Job Openings in U.S. Rose in April to Match Highest in Records

Why the JOLTS Report Matters to Janet Yellen

Job openings unexpectedly rose in April to match the highest level since records began in 2000, showing underlying demand in the labor market ahead of a sharp deceleration in payrolls last month, according to the Labor Department.

Key Points

  • Number of positions waiting to be filled increased by 118,000 to 5.79 million from 5.67 million in March
  • Hiring eased to 5.09 million from 5.29 million the prior month
  • Some 2.91 million Americans quit their jobs, down from 2.95 million, which caused the quits rate to decline to 2 percent
  • Dismissals decreased to 1.65 million from 1.77 million in March

Big Picture

As the rate of hiring cools, job vacancies have continued to trend steadily higher as they have throughout the expansion, signaling employers may be having trouble finding the right candidates. At the same time, the decline in the number of Americans who quit their jobs indicates some lingering caution about the availability of other work. Federal Reserve officials are looking for a rebound in jobs data after May’s payrolls report, as they weigh when to further boost the benchmark interest rate.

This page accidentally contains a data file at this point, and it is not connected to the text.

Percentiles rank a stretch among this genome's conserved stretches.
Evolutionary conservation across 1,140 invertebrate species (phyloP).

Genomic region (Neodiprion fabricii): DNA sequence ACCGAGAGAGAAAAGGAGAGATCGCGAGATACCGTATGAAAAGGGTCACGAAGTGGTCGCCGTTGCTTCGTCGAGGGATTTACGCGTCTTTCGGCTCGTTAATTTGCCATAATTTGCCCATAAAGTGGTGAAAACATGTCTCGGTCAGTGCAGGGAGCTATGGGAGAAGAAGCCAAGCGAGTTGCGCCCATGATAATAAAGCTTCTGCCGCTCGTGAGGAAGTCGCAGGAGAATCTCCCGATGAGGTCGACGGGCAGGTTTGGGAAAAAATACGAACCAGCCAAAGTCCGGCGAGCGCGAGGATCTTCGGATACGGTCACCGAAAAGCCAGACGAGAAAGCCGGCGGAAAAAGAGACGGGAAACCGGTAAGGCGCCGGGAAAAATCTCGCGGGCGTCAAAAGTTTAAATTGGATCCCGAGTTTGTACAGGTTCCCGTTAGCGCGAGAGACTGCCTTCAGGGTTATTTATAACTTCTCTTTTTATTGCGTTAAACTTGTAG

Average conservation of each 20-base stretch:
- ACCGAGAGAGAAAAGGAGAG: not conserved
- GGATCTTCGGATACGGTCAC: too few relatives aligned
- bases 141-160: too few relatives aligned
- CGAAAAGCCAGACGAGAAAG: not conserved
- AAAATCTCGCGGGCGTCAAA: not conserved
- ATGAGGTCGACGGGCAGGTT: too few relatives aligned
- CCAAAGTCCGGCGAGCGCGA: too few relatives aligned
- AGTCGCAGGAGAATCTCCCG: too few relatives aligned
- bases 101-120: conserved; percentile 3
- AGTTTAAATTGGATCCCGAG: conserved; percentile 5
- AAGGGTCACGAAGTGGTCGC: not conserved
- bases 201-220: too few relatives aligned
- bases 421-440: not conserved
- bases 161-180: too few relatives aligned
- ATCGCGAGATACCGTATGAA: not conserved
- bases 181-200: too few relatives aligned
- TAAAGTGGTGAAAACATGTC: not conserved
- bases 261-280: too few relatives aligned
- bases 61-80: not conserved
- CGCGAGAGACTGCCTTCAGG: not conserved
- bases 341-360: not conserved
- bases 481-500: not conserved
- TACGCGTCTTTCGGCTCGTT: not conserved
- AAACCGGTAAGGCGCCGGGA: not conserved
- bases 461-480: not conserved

Economists’ Takeaways

  • “There are a growing number of categories where companies are having trouble finding qualified candidates,” Russell Price, a senior economist at Ameriprise Financial Inc. in Detroit, said before the report. “Things are not quite tight enough yet to really cause them to bite the bullet and say we’ll train somebody or we’ll offer higher wages and salaries to finally fill that role, because the outlook is still a little bit cautious.”
  • “It could be that what we are seeing in the labor market is simply the transition to a more moderate pace of job growth,” Richard Moody, chief economist at Regions Financial Corporation in Birmingham, Alabama, said in a research note before the report. “Such transitions, however, are not guaranteed to be smooth.”

Other Details

  • Openings were fairly broad-based including gains in manufacturing, transportation and education and health care
  • The rate of openings at U.S. manufacturers increased to a record 3.3 percent
  • The hiring rate declined to 3.5 percent from 3.7 percent in March and has been volatile since the end of 2015
  • In the 12 months through April, the economy created a net 2.7 million jobs, representing 62.4 million hires and 59.7 million separations
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